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Thursday, March 10, 2011

Bank of England chief under fire after warning Britain is at risk of another financial crisis

Britain at risk of another financial crisis, Bank of England chief warns

Mervyn King, the Governor of the Bank of England, has come under fire from leading economists after warning that Britain risks suffering another financial crisis without reform of the country’s banks.

Mervyn King said that “imbalances” in the banking system remain and are “beginning to grow again”.
But leading economists, including a former Tory advisor and the chief executive of the British Bankers' Association, have criticised his comments.
Tim Congdon, who served on the Treasury Panel of Independent Forecasters (the so-called "wise men") under the last Conservative government, called the remarks "unjustified".
He said: "The truth is the financial sector is very important to the British economy. He's been at the Bank of England for twenty years... I find it incredible that he's now attacking the structure of the industry.
"If you criticise the banks you reduce their credibility and then people worry about them. The important thing for the Governor of the Bank of England is to help them."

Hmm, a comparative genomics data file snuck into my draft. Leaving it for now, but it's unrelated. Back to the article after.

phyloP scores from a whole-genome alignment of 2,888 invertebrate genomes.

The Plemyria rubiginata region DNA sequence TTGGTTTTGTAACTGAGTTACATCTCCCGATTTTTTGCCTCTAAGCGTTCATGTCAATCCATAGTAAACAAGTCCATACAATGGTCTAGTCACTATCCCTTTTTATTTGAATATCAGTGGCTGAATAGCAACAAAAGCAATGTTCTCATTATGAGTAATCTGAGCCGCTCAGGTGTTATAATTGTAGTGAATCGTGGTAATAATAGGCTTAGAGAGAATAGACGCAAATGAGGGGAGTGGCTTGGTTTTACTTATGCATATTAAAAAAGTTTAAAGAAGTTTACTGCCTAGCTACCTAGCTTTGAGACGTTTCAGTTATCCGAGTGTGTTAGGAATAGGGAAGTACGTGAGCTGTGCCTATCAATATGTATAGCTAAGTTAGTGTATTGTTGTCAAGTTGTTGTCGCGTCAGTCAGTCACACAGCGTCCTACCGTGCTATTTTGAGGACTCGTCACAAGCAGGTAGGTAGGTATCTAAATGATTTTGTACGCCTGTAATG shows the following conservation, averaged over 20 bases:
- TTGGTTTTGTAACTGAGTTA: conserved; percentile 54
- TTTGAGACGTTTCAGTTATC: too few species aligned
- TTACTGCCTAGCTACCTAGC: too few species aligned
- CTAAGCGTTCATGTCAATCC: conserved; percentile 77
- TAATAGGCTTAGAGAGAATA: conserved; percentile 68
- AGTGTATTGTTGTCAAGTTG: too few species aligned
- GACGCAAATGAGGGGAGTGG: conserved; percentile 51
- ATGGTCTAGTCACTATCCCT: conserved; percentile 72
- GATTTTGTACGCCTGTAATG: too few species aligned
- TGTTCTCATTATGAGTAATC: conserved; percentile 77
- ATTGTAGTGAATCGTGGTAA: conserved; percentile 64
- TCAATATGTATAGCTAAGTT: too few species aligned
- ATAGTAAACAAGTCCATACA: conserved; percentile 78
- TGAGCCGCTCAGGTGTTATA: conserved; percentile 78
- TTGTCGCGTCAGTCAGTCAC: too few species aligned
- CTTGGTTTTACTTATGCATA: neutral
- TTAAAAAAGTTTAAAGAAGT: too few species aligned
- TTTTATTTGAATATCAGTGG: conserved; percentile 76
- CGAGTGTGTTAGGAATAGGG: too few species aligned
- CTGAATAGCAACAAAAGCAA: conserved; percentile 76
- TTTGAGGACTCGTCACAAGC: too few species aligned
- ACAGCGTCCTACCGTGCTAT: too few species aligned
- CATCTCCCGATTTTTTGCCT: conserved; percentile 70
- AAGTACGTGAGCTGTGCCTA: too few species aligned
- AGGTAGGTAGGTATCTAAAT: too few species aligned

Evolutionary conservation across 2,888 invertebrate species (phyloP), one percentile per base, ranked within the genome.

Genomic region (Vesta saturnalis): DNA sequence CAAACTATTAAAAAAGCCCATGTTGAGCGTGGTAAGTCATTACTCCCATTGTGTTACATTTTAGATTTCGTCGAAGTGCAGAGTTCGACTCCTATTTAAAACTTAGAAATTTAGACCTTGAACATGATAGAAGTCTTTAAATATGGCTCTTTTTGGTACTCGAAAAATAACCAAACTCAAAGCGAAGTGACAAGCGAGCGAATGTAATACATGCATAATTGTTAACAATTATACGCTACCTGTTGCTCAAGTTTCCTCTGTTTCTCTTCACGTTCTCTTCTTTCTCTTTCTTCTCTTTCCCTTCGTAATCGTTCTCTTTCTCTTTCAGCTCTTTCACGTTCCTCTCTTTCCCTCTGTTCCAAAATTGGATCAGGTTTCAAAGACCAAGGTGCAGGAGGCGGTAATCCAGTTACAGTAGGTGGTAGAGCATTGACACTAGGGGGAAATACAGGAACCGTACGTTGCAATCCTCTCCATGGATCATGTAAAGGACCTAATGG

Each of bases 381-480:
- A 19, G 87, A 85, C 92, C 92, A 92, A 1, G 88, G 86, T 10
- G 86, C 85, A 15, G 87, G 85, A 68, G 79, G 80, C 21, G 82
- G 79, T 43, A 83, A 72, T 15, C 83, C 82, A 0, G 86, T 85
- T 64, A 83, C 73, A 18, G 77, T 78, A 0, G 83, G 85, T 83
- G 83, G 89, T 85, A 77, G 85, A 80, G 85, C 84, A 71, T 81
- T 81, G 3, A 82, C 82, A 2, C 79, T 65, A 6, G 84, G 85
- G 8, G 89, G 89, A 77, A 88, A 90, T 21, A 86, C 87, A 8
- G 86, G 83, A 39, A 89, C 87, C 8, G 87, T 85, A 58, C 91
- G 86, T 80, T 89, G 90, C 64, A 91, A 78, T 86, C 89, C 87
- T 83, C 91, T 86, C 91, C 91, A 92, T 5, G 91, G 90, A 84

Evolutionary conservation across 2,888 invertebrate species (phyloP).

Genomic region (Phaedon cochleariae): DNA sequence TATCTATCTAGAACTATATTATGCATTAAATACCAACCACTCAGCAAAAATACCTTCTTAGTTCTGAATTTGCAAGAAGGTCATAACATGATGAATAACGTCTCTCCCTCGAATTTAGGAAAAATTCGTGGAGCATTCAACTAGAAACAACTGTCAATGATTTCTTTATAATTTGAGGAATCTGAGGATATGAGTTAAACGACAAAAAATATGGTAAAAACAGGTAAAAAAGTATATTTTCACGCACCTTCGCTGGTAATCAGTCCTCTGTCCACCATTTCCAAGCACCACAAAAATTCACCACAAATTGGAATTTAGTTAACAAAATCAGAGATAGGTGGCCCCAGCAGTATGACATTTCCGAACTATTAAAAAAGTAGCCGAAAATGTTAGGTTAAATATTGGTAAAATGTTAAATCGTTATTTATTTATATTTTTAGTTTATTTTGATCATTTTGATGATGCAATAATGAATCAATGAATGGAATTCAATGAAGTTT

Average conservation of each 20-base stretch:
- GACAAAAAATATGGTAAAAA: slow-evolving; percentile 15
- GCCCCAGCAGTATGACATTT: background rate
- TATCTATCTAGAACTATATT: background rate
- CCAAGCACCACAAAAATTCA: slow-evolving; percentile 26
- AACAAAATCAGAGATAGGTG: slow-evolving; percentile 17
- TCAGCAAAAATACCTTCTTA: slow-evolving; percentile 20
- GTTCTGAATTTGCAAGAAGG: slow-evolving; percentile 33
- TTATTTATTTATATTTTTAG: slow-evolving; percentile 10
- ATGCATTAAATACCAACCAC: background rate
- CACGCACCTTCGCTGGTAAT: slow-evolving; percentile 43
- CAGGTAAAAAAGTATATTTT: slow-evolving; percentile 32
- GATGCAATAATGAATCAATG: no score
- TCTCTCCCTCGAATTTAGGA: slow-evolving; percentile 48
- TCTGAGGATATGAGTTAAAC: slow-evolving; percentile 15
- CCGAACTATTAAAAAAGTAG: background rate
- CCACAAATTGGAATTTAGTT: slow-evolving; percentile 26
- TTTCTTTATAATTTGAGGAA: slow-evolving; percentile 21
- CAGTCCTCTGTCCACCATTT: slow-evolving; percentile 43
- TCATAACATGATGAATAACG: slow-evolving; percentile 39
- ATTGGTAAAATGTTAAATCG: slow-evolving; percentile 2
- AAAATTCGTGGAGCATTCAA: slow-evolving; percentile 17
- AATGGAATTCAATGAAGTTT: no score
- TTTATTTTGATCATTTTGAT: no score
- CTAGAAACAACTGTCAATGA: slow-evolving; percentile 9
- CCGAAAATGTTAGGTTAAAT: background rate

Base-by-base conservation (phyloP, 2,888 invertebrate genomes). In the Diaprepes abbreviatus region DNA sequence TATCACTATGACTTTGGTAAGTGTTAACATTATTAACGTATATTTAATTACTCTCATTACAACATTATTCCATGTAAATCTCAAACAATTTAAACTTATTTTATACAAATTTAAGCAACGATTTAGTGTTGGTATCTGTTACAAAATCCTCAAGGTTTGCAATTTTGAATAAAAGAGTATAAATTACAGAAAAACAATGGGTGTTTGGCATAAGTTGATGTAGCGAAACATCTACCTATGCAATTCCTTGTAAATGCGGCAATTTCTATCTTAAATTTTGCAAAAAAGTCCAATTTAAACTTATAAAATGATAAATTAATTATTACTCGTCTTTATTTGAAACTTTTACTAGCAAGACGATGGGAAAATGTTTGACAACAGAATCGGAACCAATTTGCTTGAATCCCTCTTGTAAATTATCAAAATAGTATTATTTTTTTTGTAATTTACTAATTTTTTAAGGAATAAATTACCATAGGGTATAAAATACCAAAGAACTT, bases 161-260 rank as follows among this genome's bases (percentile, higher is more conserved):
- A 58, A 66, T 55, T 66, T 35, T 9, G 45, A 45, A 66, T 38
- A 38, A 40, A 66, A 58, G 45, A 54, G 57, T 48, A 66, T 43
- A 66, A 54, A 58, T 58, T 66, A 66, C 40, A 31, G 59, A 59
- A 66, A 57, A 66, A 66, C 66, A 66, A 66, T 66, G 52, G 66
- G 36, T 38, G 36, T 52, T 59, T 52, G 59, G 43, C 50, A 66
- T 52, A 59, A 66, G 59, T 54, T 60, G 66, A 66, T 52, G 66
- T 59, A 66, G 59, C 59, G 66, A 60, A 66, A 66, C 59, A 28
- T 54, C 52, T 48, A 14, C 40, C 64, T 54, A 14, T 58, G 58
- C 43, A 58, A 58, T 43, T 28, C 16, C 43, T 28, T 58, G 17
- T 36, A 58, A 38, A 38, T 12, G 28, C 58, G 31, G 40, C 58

Angela Knight, chief executive, British Bankers' Association, said: "We view the Governor with the highest respect, but in this instance there are a number of points with which we disagree.
"The banking industry recognises that some of its number got it badly wrong during the crisis. Since then the industry has reformed radically.
"We work closely with our customers of all sizes and types and in doing so have created one of the largest financial centres in the world and a great contributor to the British economy. We achieved this together by doing our business well - not by doing it badly.
"We entirely agree that no bank should believe it can fall back on the taxpayer. The changes from top to bottom within the industry have ensured the risks are well controlled, and all banks have put recovery and resolution plans in place to answer the too-big-to-fail question and so safeguard customers and the taxpayer against the remote consequences of any future failure."
The Telegraph

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